[17] The arbitrator proceeded to refer to this initial statement by Mr Mbeuserua, implicating the respondent, in the following terms:

“This is not only a powerful statement but equally a pack of lies cunningly arranged in such a way to mislead the (appellant) and to implicate the (respondent) by someone who later stubbornly claimed that the batteries were his” (presumably Mr Mbeuserua’s)

[18] The arbitrator then proceeded to find that the appellant’s version and that of “its witness number one” to be more plausible and that it was “probably true that the batteries belonged to it (the appellant) and were in fact stolen from the premises”. The arbitrator then rejected Mr Mbeuserua’s initial statement as “abhorrent, distasteful and totally misleading” and further stated:

“As a supervisor how can he get instruction from his subordinate, first to be taken to the Head Office, second half way stop at Cymot, third to let him sell unauthorized items, fourth to receive money and to hand it to his subordinate, fifth to go and get money from home for lunch while there was already money from the illicit sale. How the first applicant (Mr Mbeuserua) changed the statement at the hearing to adamantly put on record that the batteries were all of the sudden his is a mystery which spelt fatal to his claim and defence, if any” (sic).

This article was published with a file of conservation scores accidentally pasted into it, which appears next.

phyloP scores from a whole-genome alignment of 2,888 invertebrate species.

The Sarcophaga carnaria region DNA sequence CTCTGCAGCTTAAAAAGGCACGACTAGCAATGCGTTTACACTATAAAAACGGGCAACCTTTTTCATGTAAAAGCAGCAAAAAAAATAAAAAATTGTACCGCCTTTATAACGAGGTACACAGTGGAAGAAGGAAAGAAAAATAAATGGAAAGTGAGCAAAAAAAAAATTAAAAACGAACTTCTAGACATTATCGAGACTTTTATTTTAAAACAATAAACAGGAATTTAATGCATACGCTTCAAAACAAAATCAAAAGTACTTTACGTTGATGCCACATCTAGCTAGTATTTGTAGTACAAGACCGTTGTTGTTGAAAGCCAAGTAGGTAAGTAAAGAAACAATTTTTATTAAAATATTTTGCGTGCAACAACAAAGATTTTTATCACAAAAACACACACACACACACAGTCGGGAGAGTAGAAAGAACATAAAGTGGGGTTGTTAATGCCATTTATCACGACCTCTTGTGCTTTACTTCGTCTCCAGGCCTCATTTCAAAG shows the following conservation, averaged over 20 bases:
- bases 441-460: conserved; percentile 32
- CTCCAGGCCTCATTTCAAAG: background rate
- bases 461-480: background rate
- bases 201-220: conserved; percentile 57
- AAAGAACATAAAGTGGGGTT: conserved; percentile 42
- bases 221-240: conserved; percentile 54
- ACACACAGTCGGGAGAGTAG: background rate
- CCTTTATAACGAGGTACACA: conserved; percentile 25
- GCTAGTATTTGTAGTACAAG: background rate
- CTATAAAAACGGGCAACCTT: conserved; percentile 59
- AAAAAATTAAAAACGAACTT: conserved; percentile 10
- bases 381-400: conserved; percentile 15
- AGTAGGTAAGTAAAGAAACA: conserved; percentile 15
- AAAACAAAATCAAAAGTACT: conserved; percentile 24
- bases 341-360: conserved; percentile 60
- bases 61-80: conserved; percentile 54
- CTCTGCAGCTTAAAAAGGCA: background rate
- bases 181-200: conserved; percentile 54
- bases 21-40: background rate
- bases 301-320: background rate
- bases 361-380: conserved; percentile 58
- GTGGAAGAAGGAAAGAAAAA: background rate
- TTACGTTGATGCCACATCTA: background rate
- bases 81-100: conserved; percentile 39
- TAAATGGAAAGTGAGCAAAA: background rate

[19] Turning the position of the respondent, the arbitrator then proceeded to accept his “version” that he was told to load the batteries and that they were Mr Mbeuserua’s who sold them to Cymot and who bought lunch for the respondent. A further reason the arbitrator advanced for accepting the respondent’s version “was that his representative at the arbitration had questioned the appellant’s representative as to why the respondent had indeed charged because to him he was carrying out instructions”. The arbitrator concluded in this regard:

“This confirms that the involvement of (the respondent) is probably incidental and innocent to the first applicant’s well planned and calculated action to illegally dispose of the respondent’s property”

This despite the fact that the respondent had not raised a defence of carrying out instructions and had stated at the disciplinary hearing that the batteries belonged to Mr Mbeuserua.

[19] The arbitrator also found that Mr Mbeuserua “dismally” failed to explain how and when he brought the big batteries onto the appellant’s premises and concluded that the batteries were the property of the appellant “on the strong balance of probabilities” (sic). He rejected Mr Mbeuserua’s claim of ownership as “diabolic” (sic). He then made the award and orders which I have already referred to.

The appellant’s attack upon the award

[20] In the appellant’s appeal, the attack upon the award is primarily directed at the arbitrator’s findings on the merits and his pivotal finding that the respondent was merely “an unsuspecting accomplice, if not innocent follower”.